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Beyond ReturnGenre and Cultural Politics in Contemporary French Fiction$
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Lucas Hollister

Print publication date: 2019

Print ISBN-13: 9781786942180

Published to Liverpool Scholarship Online: May 2020

DOI: 10.3828/liverpool/9781786942180.001.0001

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Ghosts (Jean Echenoz)

Ghosts (Jean Echenoz)

Chapter:
(p.132) Chapter Three Ghosts (Jean Echenoz)
Source:
Beyond Return
Author(s):

Lucas Hollister

Publisher:
Liverpool University Press
DOI:10.3828/liverpool/9781786942180.003.0004

In this chapter, I examine how Jean Echenoz transforms and repurposes popular genres—specifically crime fiction and the war novel--in subtly political manners. Through readings of Echenoz’s (anti-)mystery novel A Year (1997) and his short war novel 1914 (2012), I show how Echenoz smuggles biopolitical and spectral problematics into his works, enlarging the conceptual scope of popular story forms and genre fictions. My reading of Echenoz positions him not as a writer that brings us back to the pleasures of story, but rather as a writer who demonstrates how we can alter the generic conventions and narrative strategies of popular violent fiction in order to account for biopolitical exclusion and mediated phantom pain. Echenoz is thus a writer who shows us some ingenious strategies for rethinking the uses of forms and genres.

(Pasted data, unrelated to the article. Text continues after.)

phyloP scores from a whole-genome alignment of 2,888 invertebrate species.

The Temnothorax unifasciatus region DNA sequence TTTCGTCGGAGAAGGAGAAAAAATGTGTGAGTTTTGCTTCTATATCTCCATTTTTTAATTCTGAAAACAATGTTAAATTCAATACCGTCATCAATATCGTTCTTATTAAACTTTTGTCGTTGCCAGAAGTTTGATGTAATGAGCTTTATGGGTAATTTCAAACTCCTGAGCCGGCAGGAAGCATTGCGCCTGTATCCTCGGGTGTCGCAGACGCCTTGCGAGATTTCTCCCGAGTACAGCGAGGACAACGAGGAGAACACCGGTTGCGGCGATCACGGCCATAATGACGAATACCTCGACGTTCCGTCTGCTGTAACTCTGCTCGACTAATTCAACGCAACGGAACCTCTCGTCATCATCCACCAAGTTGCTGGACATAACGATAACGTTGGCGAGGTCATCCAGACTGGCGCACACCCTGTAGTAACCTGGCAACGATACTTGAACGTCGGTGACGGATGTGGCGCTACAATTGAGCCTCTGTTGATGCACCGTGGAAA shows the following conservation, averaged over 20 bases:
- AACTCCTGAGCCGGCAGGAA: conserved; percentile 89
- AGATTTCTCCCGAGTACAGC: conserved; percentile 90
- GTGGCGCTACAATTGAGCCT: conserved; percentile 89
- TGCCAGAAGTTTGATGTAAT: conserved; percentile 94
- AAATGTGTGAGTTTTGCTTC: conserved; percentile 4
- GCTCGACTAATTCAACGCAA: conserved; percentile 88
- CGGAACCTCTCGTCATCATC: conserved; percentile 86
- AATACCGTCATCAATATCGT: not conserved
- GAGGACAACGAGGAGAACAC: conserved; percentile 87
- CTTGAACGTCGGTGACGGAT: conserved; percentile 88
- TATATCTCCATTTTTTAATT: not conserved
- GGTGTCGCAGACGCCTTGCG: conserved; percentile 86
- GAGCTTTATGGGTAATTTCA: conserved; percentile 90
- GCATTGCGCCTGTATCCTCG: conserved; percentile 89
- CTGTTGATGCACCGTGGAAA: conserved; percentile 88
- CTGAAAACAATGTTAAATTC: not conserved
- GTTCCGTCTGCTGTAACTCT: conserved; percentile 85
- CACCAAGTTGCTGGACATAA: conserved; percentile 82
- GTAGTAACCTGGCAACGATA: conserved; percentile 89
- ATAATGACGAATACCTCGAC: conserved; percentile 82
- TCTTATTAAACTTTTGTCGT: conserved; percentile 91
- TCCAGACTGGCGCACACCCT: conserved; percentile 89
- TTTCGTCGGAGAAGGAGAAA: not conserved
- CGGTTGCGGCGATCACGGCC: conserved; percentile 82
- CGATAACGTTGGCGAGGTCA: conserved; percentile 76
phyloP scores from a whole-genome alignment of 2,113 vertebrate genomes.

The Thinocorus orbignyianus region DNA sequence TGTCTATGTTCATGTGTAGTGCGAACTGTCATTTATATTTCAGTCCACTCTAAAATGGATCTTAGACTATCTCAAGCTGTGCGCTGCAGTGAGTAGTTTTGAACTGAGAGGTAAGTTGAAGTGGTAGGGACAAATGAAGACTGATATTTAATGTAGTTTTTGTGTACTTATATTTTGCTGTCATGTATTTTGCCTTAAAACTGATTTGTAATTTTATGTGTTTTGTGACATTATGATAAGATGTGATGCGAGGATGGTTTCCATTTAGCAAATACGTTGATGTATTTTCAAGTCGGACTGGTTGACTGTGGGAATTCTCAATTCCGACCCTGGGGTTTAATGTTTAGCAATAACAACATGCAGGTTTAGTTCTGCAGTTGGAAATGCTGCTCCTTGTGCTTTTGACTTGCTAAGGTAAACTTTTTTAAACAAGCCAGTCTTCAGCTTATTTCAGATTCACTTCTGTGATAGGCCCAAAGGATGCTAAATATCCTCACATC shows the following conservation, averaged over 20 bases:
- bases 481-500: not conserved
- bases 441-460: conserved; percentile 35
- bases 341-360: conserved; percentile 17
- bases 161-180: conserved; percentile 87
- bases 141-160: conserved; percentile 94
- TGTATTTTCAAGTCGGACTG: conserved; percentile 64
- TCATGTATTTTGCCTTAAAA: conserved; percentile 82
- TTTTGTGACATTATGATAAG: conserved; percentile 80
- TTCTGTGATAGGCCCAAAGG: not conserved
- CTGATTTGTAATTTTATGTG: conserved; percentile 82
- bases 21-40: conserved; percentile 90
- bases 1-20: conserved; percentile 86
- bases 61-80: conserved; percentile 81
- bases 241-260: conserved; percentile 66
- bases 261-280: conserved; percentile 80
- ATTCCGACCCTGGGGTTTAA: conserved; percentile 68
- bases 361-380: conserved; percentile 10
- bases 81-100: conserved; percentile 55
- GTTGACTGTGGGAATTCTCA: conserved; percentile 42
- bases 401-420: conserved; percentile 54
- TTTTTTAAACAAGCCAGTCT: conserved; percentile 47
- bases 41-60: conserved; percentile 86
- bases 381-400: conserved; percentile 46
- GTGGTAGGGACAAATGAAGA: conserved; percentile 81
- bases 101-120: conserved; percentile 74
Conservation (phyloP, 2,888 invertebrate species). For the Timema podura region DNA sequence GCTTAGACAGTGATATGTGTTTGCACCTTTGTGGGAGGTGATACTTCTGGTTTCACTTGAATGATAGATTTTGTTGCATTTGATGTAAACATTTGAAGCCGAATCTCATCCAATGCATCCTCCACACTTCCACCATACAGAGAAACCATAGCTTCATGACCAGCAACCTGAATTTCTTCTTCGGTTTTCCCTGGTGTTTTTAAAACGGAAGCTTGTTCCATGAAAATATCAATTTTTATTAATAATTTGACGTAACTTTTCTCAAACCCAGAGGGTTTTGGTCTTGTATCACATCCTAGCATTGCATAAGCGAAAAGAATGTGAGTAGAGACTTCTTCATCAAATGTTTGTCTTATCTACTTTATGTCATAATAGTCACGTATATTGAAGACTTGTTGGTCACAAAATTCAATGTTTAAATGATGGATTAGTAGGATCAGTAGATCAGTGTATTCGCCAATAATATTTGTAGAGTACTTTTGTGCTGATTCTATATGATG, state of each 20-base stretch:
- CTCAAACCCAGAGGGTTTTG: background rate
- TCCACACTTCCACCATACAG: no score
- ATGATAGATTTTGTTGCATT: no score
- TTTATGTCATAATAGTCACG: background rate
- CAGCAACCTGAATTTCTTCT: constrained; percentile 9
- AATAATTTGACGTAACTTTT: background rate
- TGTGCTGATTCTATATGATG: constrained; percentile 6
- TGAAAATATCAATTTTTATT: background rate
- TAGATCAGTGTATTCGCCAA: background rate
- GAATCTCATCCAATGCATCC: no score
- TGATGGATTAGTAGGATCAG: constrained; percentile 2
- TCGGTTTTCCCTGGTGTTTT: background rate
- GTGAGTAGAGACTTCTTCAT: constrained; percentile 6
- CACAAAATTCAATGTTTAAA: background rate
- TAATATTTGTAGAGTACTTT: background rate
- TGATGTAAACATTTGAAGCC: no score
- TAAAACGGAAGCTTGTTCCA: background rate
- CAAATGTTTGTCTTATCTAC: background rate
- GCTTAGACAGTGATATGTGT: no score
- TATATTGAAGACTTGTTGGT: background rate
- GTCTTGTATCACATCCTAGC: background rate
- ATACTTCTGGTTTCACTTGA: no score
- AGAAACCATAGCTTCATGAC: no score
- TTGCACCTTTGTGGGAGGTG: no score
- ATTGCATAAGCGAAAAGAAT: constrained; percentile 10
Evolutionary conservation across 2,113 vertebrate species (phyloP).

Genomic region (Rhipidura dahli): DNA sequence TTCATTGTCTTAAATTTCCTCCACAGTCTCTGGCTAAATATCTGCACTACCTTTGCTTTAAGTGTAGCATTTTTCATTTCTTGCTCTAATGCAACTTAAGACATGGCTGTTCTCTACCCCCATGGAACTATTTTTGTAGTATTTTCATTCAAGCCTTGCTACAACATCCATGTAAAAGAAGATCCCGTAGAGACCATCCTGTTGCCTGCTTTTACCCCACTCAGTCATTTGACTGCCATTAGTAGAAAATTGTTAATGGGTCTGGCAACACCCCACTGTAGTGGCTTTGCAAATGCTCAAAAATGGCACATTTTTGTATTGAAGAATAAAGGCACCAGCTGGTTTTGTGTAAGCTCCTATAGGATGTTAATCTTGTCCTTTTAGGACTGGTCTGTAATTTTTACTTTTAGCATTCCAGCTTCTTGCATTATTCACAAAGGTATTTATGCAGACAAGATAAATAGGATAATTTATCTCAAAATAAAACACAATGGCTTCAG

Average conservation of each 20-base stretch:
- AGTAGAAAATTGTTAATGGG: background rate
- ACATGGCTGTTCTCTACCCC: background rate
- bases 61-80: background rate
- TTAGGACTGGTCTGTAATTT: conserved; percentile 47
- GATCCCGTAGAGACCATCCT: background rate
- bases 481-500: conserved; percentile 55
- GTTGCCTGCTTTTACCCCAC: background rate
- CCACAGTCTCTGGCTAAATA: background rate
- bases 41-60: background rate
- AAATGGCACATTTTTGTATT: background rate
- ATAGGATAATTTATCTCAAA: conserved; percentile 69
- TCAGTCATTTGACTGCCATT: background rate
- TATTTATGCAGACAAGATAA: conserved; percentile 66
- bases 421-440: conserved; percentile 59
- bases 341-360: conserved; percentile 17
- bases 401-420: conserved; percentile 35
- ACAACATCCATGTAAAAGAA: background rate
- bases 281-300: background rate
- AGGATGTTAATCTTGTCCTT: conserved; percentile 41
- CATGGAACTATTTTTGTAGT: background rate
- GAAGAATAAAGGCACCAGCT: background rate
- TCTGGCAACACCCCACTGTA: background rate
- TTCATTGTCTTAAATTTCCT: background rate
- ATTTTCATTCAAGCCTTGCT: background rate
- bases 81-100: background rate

Keywords:   Jean Echenoz, Postmodernism, Minimalism, Mystery, Noir, War novel, Spectrality, Jacques Derrida, Animal Studies, Biopolitics

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